By: Maria Ward

Stick to the Relevant Facts
Don’t just send out the same run-of-the-mill résumé to every potential employer. If you are one of many who is guilty of this mistake, consider this: In the eyes of the recruiter—who, by the way, can spot a generic one a mile away—if a candidate hasn’t taken the time to tailor their résumé, why should they take the time to read it? But don’t panic. This doesn’t mean you need to start from scratch every time you apply for a new job.

First, create a core résumé that includes every skill, accomplishment, and employee-of-the-month award of your career. Treat this like an outline and then make necessary edits according to the position you’re applying for. Look at the job description, and for each requirement listed, be sure to pair it with a relevant point on your résumé. Once you have identified the professional experience and skills that are significant to the role, remove everything else. When you pad it with unnecessary fluff, the most important content can get buried. Your résumé is notyour life story and should only cover the most recent 10 to 15 years of your career history.

Make It As Long As It Needs to Be

So how long should the final document be? If every line passes the litmus test of relevance, otherwise known as the “So What?” factor, the length is irrelevant as far as experts like Dana Leavy-Detrick, founder of Brooklyn Resume Studio, are concerned. “I always take it on a case-by-case basis, but you don’t want the information crammed on one page,” says Leavy-Detrick. Chances are, your résumé will be read on a computer screen and the number of pages won’t matter as much anyway.

But if one or two lines push the content onto a second page, there are a few simple tweaks that can help you fit it all on one side of an A4. Take off “references available upon request.” If an employer wants to see your references, they’ll ask! Remove your physical address from your contact information, particularly if you aren’t local as this may hurt your chances at getting asked for an interview. Reduce the top and bottom margins to .5 and the left and right to .75. Get rid of orphan words (single words that occupy a line). Put numbers and percentages in numerical form, including numbers that are traditionally spelled out. But resist the urge to rely on acronyms. If your résumé is processed through an applicant tracking system, something as crucial as a certification may not be picked up.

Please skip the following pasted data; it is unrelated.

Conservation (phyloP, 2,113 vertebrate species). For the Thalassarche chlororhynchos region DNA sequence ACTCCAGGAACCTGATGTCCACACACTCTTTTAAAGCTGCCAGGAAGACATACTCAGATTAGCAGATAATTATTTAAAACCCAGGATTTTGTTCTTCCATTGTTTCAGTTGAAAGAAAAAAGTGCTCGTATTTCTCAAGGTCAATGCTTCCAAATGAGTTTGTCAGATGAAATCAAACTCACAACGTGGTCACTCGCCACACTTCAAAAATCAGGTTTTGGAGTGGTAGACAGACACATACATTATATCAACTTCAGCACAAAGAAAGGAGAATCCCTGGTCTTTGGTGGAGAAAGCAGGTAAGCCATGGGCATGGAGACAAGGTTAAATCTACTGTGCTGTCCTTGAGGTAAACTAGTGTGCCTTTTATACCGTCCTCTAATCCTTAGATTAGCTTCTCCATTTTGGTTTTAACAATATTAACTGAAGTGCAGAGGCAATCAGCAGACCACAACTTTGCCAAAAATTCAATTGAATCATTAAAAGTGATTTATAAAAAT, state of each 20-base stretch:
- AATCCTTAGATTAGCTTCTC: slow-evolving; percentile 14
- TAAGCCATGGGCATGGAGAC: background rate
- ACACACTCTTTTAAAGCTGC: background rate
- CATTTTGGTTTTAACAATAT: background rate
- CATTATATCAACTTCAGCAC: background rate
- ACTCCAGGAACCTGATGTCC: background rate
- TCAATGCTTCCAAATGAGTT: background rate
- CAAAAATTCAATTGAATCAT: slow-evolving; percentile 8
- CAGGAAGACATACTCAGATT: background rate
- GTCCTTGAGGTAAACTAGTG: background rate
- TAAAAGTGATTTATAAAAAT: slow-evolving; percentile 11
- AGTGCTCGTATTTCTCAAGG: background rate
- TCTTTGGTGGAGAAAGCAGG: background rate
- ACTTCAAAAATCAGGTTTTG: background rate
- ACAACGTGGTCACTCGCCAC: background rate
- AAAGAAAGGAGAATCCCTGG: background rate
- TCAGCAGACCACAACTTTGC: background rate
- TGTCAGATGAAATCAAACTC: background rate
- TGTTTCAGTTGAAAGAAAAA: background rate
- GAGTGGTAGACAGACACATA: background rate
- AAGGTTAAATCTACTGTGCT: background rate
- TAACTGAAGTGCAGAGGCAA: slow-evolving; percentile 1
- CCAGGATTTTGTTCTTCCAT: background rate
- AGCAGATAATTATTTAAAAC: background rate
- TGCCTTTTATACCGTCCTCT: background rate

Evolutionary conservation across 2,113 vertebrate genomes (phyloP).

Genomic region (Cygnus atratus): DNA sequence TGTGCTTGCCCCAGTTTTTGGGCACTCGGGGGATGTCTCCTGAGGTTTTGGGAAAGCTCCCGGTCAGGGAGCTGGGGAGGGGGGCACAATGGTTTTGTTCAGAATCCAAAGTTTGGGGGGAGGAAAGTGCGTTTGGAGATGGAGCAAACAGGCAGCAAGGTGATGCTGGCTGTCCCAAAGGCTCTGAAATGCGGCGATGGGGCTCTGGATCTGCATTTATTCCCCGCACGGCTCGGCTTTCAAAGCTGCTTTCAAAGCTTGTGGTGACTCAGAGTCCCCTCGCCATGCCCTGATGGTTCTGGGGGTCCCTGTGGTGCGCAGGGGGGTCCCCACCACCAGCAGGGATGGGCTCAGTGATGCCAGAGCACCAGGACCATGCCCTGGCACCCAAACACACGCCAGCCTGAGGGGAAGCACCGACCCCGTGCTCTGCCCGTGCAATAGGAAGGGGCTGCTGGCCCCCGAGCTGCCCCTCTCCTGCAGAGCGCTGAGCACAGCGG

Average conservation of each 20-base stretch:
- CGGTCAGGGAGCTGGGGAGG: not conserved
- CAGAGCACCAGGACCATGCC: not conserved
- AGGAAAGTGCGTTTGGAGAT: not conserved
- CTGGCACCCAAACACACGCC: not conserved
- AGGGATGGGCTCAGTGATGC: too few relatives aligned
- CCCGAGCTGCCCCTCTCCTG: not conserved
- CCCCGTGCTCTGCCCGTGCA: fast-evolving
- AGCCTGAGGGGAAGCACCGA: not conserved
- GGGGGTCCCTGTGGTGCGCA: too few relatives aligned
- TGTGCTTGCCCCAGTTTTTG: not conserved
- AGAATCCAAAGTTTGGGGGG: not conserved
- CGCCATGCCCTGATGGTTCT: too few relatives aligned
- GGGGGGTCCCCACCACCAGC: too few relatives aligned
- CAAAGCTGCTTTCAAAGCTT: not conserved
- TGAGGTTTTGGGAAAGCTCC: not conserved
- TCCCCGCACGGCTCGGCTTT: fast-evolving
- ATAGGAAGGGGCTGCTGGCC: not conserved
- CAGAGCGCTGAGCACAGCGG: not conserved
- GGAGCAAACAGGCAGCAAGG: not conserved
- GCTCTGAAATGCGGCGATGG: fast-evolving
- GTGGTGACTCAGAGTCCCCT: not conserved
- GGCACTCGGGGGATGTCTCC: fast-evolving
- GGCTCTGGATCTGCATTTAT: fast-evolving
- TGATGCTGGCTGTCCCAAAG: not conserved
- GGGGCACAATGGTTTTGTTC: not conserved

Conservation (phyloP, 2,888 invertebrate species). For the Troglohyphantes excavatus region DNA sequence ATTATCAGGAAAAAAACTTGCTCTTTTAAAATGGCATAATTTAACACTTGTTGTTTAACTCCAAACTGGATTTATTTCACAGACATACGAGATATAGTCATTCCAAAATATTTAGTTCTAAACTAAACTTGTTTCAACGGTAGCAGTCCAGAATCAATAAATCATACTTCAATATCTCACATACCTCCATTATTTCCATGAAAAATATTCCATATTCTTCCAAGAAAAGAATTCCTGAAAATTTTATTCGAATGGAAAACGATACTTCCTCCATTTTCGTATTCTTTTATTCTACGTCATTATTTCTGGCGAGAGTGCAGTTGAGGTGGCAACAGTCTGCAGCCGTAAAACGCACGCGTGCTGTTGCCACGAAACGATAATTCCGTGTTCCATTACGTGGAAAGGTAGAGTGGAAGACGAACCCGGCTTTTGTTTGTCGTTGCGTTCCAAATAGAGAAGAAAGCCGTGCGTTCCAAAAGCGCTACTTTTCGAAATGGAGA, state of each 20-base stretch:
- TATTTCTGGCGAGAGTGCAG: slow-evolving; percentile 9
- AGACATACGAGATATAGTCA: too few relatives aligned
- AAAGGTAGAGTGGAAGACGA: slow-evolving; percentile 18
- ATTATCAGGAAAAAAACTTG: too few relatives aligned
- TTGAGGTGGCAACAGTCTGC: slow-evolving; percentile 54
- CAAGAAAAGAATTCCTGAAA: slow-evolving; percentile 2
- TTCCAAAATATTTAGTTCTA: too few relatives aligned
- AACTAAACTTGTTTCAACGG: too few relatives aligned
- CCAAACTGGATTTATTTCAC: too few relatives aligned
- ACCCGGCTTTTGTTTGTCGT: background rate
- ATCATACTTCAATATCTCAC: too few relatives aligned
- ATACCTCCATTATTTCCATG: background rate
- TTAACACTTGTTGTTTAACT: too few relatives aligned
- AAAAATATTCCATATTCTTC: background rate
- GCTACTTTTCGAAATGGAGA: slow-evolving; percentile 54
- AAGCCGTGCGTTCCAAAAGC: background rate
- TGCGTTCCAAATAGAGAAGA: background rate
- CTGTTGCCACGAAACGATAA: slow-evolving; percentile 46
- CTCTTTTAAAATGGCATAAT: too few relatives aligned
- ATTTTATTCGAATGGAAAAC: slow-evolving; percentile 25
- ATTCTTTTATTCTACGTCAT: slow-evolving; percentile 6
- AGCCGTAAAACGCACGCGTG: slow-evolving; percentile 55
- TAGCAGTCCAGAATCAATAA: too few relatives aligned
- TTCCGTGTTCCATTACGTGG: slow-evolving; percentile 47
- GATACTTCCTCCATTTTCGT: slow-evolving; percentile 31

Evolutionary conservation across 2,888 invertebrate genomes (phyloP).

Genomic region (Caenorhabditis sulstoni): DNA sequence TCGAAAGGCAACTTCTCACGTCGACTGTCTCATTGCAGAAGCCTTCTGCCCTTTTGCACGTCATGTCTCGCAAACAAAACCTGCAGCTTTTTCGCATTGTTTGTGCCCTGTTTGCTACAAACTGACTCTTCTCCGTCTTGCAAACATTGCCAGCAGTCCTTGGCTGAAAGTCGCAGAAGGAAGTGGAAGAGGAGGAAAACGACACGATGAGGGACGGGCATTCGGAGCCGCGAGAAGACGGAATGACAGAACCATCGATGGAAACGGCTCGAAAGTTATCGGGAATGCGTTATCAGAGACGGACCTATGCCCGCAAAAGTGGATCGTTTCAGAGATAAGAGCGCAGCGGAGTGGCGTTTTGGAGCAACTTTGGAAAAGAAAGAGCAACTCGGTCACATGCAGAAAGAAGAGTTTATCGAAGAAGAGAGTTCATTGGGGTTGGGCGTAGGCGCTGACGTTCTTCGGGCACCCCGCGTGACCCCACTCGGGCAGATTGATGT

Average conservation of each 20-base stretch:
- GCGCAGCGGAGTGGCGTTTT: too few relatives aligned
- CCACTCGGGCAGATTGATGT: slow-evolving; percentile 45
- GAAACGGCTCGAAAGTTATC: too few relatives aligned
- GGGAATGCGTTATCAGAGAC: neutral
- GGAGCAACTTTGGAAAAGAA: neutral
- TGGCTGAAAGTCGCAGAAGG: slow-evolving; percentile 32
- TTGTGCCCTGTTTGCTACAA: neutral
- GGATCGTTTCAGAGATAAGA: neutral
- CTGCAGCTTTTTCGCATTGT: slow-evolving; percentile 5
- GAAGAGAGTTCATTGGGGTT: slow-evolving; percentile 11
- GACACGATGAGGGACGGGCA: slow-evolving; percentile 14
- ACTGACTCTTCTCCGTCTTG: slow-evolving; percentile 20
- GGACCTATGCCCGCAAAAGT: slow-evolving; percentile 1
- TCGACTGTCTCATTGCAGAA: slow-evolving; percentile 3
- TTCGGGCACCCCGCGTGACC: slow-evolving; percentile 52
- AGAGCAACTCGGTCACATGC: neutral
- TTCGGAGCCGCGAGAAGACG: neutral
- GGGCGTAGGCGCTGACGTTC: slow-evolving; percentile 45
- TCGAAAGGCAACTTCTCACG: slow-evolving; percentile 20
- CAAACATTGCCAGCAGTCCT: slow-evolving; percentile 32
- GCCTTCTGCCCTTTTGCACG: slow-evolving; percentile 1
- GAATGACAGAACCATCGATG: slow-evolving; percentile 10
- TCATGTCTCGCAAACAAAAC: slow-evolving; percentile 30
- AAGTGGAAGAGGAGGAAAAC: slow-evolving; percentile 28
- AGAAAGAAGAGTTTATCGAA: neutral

State Your Objective

The tired-old “X-professional seeking Y-position” at the top of a résumé has been revamped and rebranded as a summary section that, when used effectively, will pull the reader in, not put them to sleep. “What the summary section means today is really different than what it meant 15 or 20 years ago,” says Alex Twersky, cofounder of Resume Deli. Placed underneath the header, Twersky suggests approaching this all-important real estate like a distilled version of an elevator pitch, highlighting specific achievements you have made across your career that demonstrate why you are just the sort of professional for the job. “Because we live in such a short attention span universe, it’s critical to have a clearly defined elevator pitch,” says Twersky. “Without that, you are in jeopardy of not capturing the attention of the hiring audience as quickly or effectively as possible.”

In general, brevity is a résumé best practice, but as a rule of thumb, the summary section should be two to three sentences. Studies show you have about six seconds before a recruiter turns to the next prospective candidate in the pile, and the thinking behind the summary section is to steal focus at the first glance. “It’s like a movie trailer—it excites the viewer and tells you if you want to see the film,” explains Twersky. “And if it captures my attention, then I am going to get really excited about reading the rest of your résumé.”

Avoid Too-Trendy Words

Every year, LinkedIn puts out its annual list of most commonly used (read: overused) résumé words, and they make recruiters cringe. The number one offender? Motivated. But before you reach for a thesaurus and replace one lackluster adjective with another, remember this: don’t tell them, show them. Show potential employers just how motivated you really are by providing specific examples of when you went above and beyond. Finally, pinpoint any passive phrases (think: “responsible for”) and swap these out with power verbs and words that convey action, like assisted, managed, presented, created. And maybe do a quick Ctrl + F for LinkedIn’s most overused résumé words of the year before:motivated, passionate, creative, driven, extensive experience, responsible, strategic, track record, organizational, expert.

Sell Your Accomplishments